No matter what the specifics of the situation, the move from independence to assisted living can be emotionally fraught for both parents and children. Often, this stress is multiplied for children of aging single men for reasons that may surprise you. Learn more.
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Seniors often feel reluctant to relinquish control over their surroundings and daily routines, and adult children may feel guilty over not being able to manage their parents’ care without help. Those not familiar with retirement home dynamics may not know that according to the National Center for Assisted Living, women outnumber men three to one in the average elder care setting. With more men moving to assisted living communities, this gender gap can make things more challenging for adult children to find a community that caters to men’s interest and will make dad happy.
In describing the scene at Irvine senior home Atria Woodbridge, Los Angeles Times reporter Rick Rojas notes,
“The ladies are everywhere… it is the ladies who fill the dining hall, the ladies who while away the afternoon chatting and doing crossword puzzles in the sitting room, and the ladies whose photos are on display next to the needlepoint and paintings in the resident art gallery.”
Columnist Pam Gerhardt of the Washington Post has referred to these imbalances as the “doilies and chintz” problem. “Every place I visited, I was overwhelmed with potpourri and teddy bears with bows,” Gerhardt lamented of her recent search for the right assisted living facility for her father.
While an excess of women might seem like an “embarrassment of riches” type issue to the untrained eye, in actuality, it can lead to men feeling excluded from the main flow of a community’s social life, overwhelmed by female attention at group events, or both. Rojas, for example, quotes one resident as saying that the women of Atria Woodbridge are actually hard to get know, since they “have a world of their own.” On the other hand, we have the example of St. Andrew Estates in Boca Raton Florida — a retirement home that resorted to hiring “older male dancing enthusiasts as well as volunteers from a local college fraternity” to staff a Valentine’s Day dance in order to keep dance cards full without overwhelming the in-house male population.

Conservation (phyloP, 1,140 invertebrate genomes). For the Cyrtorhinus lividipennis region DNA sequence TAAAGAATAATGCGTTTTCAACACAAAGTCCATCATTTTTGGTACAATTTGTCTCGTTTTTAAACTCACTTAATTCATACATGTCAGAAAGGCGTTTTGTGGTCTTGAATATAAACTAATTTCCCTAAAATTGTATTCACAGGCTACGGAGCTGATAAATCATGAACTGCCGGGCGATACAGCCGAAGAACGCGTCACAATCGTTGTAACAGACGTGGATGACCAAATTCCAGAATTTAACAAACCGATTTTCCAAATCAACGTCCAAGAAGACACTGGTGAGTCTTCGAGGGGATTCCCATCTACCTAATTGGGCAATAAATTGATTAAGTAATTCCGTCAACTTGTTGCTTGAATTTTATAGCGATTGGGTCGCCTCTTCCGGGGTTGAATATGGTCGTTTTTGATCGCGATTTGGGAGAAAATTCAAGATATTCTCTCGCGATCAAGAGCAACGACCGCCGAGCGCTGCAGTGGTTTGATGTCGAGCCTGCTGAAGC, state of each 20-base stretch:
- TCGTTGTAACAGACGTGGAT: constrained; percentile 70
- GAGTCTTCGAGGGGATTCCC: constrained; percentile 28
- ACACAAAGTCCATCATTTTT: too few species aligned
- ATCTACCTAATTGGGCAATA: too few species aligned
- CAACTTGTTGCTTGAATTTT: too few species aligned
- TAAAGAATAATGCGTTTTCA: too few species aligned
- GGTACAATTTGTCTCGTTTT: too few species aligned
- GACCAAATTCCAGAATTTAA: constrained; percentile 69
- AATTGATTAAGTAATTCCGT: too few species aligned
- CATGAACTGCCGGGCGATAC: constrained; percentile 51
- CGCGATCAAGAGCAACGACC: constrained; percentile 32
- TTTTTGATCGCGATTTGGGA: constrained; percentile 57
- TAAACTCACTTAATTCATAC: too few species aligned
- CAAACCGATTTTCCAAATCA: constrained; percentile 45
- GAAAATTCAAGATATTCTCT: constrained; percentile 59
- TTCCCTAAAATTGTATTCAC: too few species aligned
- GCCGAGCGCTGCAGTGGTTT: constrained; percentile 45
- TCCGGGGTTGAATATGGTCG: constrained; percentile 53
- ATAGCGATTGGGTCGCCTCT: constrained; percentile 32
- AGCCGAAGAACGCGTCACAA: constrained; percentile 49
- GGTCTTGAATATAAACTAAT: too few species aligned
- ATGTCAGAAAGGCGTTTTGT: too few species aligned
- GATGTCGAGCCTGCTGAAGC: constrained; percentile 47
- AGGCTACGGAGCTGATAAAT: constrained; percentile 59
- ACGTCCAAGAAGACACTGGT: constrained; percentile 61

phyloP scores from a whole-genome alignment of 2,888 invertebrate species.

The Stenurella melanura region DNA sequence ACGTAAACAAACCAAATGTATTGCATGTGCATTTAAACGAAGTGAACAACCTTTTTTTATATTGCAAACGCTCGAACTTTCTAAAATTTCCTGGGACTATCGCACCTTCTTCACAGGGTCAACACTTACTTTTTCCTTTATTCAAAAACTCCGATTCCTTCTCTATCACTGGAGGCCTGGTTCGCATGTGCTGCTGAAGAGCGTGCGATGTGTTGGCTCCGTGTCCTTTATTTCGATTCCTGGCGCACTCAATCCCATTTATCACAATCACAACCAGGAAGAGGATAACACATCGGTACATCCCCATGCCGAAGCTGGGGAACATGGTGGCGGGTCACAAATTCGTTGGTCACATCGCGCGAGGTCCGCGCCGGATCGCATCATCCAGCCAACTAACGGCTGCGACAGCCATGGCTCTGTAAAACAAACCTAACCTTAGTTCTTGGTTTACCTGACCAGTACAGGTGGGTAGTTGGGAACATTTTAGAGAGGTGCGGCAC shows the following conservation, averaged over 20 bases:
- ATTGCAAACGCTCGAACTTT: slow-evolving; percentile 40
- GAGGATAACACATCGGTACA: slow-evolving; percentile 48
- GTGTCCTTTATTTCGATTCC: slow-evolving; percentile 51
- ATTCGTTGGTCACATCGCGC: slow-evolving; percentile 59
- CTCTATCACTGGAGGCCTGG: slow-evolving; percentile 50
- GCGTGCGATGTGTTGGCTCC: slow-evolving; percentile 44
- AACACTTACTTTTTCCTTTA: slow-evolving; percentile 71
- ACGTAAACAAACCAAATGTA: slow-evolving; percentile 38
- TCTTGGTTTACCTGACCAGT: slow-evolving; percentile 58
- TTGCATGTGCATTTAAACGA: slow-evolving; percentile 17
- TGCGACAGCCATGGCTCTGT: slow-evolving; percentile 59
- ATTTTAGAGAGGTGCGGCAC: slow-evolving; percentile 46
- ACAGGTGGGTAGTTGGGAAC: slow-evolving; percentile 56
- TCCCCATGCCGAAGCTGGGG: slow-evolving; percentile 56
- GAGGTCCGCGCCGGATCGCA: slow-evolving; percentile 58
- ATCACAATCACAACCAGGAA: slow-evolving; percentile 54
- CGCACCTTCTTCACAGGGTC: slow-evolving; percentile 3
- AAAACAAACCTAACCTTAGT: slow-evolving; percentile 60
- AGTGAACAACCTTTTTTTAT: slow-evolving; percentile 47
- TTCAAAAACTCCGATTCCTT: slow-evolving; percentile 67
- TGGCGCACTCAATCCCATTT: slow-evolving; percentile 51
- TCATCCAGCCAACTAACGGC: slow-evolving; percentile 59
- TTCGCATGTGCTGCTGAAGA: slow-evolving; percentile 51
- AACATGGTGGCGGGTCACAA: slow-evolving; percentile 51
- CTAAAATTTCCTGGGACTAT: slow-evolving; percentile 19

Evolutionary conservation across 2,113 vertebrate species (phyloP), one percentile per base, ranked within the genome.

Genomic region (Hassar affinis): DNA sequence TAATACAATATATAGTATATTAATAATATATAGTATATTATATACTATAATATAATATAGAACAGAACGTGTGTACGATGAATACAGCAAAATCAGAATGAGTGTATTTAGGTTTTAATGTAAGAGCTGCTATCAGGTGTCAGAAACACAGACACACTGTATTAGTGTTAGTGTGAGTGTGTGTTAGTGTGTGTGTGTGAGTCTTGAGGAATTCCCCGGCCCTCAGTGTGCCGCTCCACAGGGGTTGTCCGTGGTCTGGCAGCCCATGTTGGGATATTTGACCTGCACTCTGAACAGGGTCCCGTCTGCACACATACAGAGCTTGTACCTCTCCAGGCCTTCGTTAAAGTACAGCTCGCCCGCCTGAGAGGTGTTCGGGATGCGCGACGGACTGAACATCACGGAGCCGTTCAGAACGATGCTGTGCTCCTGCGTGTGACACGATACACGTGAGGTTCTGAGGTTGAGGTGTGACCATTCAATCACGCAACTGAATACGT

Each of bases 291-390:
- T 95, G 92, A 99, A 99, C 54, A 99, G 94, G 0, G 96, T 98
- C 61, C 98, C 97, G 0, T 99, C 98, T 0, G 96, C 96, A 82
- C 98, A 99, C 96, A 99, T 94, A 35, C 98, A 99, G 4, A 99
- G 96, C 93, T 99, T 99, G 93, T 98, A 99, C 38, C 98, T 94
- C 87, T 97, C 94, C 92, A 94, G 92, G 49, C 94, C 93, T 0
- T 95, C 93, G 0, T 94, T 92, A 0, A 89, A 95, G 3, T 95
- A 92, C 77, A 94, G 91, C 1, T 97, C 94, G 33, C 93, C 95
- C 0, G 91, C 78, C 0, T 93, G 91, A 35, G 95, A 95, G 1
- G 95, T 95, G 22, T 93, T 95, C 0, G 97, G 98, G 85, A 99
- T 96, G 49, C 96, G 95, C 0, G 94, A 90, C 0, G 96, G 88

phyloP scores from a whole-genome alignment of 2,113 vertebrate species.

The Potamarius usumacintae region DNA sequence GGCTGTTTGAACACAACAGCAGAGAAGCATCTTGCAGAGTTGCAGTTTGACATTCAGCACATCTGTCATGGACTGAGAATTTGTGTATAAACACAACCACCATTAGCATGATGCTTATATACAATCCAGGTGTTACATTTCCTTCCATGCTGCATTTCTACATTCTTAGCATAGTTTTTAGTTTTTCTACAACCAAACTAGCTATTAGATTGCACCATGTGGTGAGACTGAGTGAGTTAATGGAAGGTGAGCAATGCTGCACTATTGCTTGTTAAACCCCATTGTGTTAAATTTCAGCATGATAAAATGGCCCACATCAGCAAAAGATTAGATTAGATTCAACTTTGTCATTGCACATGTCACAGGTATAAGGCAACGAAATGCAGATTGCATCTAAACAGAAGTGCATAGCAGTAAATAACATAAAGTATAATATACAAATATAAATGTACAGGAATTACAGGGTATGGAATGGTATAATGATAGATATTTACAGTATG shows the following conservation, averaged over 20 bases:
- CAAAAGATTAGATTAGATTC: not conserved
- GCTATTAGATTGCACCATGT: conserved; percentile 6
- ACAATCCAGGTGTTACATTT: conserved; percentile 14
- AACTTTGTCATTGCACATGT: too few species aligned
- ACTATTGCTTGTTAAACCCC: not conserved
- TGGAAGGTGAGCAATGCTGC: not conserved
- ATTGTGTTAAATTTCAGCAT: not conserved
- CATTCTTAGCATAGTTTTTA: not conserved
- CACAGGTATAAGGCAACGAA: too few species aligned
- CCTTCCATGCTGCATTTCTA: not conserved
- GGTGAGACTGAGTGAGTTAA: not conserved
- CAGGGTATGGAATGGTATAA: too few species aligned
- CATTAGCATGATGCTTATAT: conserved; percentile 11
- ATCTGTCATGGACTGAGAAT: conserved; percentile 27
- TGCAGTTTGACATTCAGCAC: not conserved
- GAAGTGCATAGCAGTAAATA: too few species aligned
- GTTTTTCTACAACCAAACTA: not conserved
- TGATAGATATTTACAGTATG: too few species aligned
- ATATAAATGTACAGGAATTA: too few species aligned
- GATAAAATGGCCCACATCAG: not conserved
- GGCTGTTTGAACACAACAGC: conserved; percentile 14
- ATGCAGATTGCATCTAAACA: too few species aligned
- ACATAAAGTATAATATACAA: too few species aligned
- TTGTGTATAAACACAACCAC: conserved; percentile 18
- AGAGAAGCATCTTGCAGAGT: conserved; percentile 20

Given the intractable nature of the contributing factors to retirement home population imbalances — in a nutshell, women live longer and are less likely to insist on living alone — can senior living communities do a better job of helping men feel at home? Here are a few things that could make a difference:
At Atria Woodbridge, resident Al Ladine worked with staff to create a “Man Cave”— a workshop where seniors craft everything from clocks to model railroads and airplanes. According to Rojas, women are welcome, but the shop is “much more of a gathering place for men.” A sign bearing the words “Boys Will Be Boys” hangs on the door.
“There are too many people sitting around doing nothing,” Ladine is quoted as saying, “We’re trying to get them more active, give them a little something to look forward to each day.” In terms of getting men away from their televisions and out of their rooms, the program has been a huge success.
What kinds of things do you think assisted living communities could do to make dad feel more at home? Share your suggestions in the comments below.